Where there is a genuine ethical dilemma, an effective code of conduct can provide guidance. While the social ethics are supposed to be understood by all members of society, professional and organizational ethics are a unique subset thereof, and any person should have written guidance as to what their ethical responsibilies and obligations are. Preferably, those professional and organizational ethical codes are operationalized to the extent that the individual can apply the ethical standard to assist in the…
The implication for organizational and professional ethics is that they may differ from the ethics of the society as a whole. Otherwise, there would not be any need to elaborate with specific codes. The ethics for the society would be sufficient.
Public administrators now play an increasingly prominent role in policy decision-making. This is to the point where their names and likenesses become inadvertently attached by the media to a policy and its implications. A current case in point would be Defense Secretary Donald Rumsfeld and the role he plays in shaping America's policy towards Iraq. Due to the media's focus on his opinions regarding that policy, the general public has
Decision Making Strategies Within any organization or process, there is the cognitive and purposeful role of decision making that is the result of taking in stimuli, choosing from alternatives, and making a final choice of an action, in action, or choice of action. This is true in the small business world, multinational corporations, individual life, and even with governments. It impacts Foreign Policy, trade, economics, and most certainly the idea of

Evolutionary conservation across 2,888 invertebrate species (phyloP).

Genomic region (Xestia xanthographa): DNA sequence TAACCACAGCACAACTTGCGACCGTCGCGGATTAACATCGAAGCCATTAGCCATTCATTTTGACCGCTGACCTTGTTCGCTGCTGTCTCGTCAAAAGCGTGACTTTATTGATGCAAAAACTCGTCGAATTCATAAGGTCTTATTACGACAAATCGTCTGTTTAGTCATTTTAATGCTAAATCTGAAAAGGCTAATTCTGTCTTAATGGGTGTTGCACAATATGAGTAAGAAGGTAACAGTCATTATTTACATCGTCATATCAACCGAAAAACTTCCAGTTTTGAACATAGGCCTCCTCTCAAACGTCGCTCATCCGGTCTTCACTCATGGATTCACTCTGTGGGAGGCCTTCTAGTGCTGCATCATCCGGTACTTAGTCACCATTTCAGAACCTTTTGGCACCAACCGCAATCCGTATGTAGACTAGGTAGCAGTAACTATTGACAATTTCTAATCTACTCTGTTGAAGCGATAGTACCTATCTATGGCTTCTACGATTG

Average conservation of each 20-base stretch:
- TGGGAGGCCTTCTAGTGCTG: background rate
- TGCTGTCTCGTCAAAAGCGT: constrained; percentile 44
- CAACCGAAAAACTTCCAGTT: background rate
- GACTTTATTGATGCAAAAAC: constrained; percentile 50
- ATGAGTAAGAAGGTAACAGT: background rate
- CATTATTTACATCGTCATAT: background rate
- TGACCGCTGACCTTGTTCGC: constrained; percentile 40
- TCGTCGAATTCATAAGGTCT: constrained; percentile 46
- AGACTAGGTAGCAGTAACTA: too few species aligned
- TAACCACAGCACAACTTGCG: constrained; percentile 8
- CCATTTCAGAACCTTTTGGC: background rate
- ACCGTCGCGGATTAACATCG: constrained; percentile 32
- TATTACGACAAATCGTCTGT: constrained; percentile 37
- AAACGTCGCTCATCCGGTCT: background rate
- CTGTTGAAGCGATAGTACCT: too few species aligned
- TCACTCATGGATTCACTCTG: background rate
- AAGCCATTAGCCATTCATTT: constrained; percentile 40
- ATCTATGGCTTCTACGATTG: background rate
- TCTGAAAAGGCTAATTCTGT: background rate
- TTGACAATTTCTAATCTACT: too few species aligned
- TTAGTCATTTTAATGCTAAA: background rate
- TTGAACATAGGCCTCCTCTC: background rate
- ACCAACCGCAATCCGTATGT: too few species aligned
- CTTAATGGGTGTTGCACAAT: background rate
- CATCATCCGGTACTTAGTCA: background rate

Decision Making, Impulse Control, And Cognitive Development Cognitive development entails the development in children with respect to processing of information, conceptual resources, skills in perception, learning the language and development of the brain. Piaget and Vygotsky advance theories explain cognitive development in children. These theories are similar in some aspects, yet they still differ about issues (Nakagaki, 2011). Piaget gives four stages to explain cognitive development whereby he advances that each
Decision Making Barnes and Noble Inc. is one of the most successful bookstores in the world. The company operates throughout the United States and boasts roomy inviting stores. In addition to books, the company also sells DVDs and music. The company operates both brick and mortar stores and it is also the largest internet bookstore. Furthermore, Barnes & Noble, Inc. is a Fortune 500 company and the largest bookseller in the
Decision Making Ethics is a philosophical term derived from the Greek word "ethos," meaning character or custom (Sims, 1994, p. 16). Ethics, therefore, is not just an ethereal concept belonging to the domain of philosophers and theologists, but a universal phenomenon that pervades the very functioning of individuals and society. Indeed, ethics can be said to be the guiding set of principles, based on which individual character, social and organizational custom
Decision Making Model Decision making is an important everyday activity which can have far-reaching implications on personal and business matters. People face challenging situations often that require them to make decisions. These decisions usually follow a pattern that has something to do with an individual's personal values and beliefs. Ethical decision making model is one of the most commonly used models today because it takes into account the interests of others.